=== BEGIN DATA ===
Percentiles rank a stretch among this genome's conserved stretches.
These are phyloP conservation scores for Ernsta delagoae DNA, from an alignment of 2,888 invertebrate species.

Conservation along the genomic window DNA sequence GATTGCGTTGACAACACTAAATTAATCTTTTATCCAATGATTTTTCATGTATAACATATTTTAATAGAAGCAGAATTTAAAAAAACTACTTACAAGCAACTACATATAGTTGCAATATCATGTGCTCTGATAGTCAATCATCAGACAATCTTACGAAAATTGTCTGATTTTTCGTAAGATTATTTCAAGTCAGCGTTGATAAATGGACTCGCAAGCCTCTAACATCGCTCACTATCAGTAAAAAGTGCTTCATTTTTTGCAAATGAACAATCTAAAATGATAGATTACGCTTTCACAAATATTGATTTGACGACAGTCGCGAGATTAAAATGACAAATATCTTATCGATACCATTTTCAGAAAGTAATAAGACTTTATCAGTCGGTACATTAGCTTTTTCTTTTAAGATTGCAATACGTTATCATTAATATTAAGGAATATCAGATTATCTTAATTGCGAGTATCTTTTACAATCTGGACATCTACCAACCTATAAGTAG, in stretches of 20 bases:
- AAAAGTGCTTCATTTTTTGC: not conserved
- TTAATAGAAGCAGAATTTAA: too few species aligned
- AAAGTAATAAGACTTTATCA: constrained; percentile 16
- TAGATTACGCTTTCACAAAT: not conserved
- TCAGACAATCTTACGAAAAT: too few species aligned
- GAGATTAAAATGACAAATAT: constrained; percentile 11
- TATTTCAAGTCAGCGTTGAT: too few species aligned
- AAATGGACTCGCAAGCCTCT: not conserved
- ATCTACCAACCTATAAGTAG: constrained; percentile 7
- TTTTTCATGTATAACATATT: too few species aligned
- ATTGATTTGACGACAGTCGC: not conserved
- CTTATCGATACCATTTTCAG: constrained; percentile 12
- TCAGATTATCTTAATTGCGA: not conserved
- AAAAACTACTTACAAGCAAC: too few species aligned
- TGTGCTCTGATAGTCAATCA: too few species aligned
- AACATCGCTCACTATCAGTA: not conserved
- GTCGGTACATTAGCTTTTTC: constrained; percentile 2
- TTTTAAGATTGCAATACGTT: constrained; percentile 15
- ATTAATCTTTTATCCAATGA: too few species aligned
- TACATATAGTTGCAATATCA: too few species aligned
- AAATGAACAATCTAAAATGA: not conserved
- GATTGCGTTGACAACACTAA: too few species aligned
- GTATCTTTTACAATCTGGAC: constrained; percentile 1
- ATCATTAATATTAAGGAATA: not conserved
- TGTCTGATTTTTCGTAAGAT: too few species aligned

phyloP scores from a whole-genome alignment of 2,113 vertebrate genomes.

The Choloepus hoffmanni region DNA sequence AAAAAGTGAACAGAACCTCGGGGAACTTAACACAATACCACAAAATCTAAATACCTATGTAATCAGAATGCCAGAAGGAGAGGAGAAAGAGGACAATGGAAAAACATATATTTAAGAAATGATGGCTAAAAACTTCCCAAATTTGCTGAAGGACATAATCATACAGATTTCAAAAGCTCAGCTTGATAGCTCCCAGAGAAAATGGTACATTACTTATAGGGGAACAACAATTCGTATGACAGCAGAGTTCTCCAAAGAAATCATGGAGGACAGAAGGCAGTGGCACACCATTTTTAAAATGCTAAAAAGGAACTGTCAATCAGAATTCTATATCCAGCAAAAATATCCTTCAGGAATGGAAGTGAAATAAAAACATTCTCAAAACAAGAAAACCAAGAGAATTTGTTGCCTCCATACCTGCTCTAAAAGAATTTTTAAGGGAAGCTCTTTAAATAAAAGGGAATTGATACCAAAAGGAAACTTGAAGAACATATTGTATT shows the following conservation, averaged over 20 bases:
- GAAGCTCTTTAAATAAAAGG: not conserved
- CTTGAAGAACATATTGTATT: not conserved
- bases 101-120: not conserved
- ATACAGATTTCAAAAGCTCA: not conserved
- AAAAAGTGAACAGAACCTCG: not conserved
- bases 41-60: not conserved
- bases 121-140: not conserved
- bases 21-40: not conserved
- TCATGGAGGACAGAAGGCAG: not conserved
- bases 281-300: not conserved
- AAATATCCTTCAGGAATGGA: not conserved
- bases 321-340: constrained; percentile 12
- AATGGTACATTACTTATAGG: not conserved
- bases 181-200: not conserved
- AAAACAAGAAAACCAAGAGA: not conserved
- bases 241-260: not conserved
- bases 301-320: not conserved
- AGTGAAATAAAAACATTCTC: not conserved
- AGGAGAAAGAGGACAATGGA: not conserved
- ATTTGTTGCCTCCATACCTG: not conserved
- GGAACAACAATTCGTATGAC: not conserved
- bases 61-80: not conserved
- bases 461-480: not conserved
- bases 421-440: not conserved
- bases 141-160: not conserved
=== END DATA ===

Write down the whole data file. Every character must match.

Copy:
Percentiles rank a stretch among this genome's conserved stretches.
These are phyloP conservation scores for Ernsta delagoae DNA, from an alignment of 2,888 invertebrate species.

Conservation along the genomic window DNA sequence GATTGCGTTGACAACACTAAATTAATCTTTTATCCAATGATTTTTCATGTATAACATATTTTAATAGAAGCAGAATTTAAAAAAACTACTTACAAGCAACTACATATAGTTGCAATATCATGTGCTCTGATAGTCAATCATCAGACAATCTTACGAAAATTGTCTGATTTTTCGTAAGATTATTTCAAGTCAGCGTTGATAAATGGACTCGCAAGCCTCTAACATCGCTCACTATCAGTAAAAAGTGCTTCATTTTTTGCAAATGAACAATCTAAAATGATAGATTACGCTTTCACAAATATTGATTTGACGACAGTCGCGAGATTAAAATGACAAATATCTTATCGATACCATTTTCAGAAAGTAATAAGACTTTATCAGTCGGTACATTAGCTTTTTCTTTTAAGATTGCAATACGTTATCATTAATATTAAGGAATATCAGATTATCTTAATTGCGAGTATCTTTTACAATCTGGACATCTACCAACCTATAAGTAG, in stretches of 20 bases:
- AAAAGTGCTTCATTTTTTGC: not conserved
- TTAATAGAAGCAGAATTTAA: too few species aligned
- AAAGTAATAAGACTTTATCA: constrained; percentile 16
- TAGATTACGCTTTCACAAAT: not conserved
- TCAGACAATCTTACGAAAAT: too few species aligned
- GAGATTAAAATGACAAATAT: constrained; percentile 11
- TATTTCAAGTCAGCGTTGAT: too few species aligned
- AAATGGACTCGCAAGCCTCT: not conserved
- ATCTACCAACCTATAAGTAG: constrained; percentile 7
- TTTTTCATGTATAACATATT: too few species aligned
- ATTGATTTGACGACAGTCGC: not conserved
- CTTATCGATACCATTTTCAG: constrained; percentile 12
- TCAGATTATCTTAATTGCGA: not conserved
- AAAAACTACTTACAAGCAAC: too few species aligned
- TGTGCTCTGATAGTCAATCA: too few species aligned
- AACATCGCTCACTATCAGTA: not conserved
- GTCGGTACATTAGCTTTTTC: constrained; percentile 2
- TTTTAAGATTGCAATACGTT: constrained; percentile 15
- ATTAATCTTTTATCCAATGA: too few species aligned
- TACATATAGTTGCAATATCA: too few species aligned
- AAATGAACAATCTAAAATGA: not conserved
- GATTGCGTTGACAACACTAA: too few species aligned
- GTATCTTTTACAATCTGGAC: constrained; percentile 1
- ATCATTAATATTAAGGAATA: not conserved
- TGTCTGATTTTTCGTAAGAT: too few species aligned

phyloP scores from a whole-genome alignment of 2,113 vertebrate genomes.

The Choloepus hoffmanni region DNA sequence AAAAAGTGAACAGAACCTCGGGGAACTTAACACAATACCACAAAATCTAAATACCTATGTAATCAGAATGCCAGAAGGAGAGGAGAAAGAGGACAATGGAAAAACATATATTTAAGAAATGATGGCTAAAAACTTCCCAAATTTGCTGAAGGACATAATCATACAGATTTCAAAAGCTCAGCTTGATAGCTCCCAGAGAAAATGGTACATTACTTATAGGGGAACAACAATTCGTATGACAGCAGAGTTCTCCAAAGAAATCATGGAGGACAGAAGGCAGTGGCACACCATTTTTAAAATGCTAAAAAGGAACTGTCAATCAGAATTCTATATCCAGCAAAAATATCCTTCAGGAATGGAAGTGAAATAAAAACATTCTCAAAACAAGAAAACCAAGAGAATTTGTTGCCTCCATACCTGCTCTAAAAGAATTTTTAAGGGAAGCTCTTTAAATAAAAGGGAATTGATACCAAAAGGAAACTTGAAGAACATATTGTATT shows the following conservation, averaged over 20 bases:
- GAAGCTCTTTAAATAAAAGG: not conserved
- CTTGAAGAACATATTGTATT: not conserved
- bases 101-120: not conserved
- ATACAGATTTCAAAAGCTCA: not conserved
- AAAAAGTGAACAGAACCTCG: not conserved
- bases 41-60: not conserved
- bases 121-140: not conserved
- bases 21-40: not conserved
- TCATGGAGGACAGAAGGCAG: not conserved
- bases 281-300: not conserved
- AAATATCCTTCAGGAATGGA: not conserved
- bases 321-340: constrained; percentile 12
- AATGGTACATTACTTATAGG: not conserved
- bases 181-200: not conserved
- AAAACAAGAAAACCAAGAGA: not conserved
- bases 241-260: not conserved
- bases 301-320: not conserved
- AGTGAAATAAAAACATTCTC: not conserved
- AGGAGAAAGAGGACAATGGA: not conserved
- ATTTGTTGCCTCCATACCTG: not conserved
- GGAACAACAATTCGTATGAC: not conserved
- bases 61-80: not conserved
- bases 461-480: not conserved
- bases 421-440: not conserved
- bases 141-160: not conserved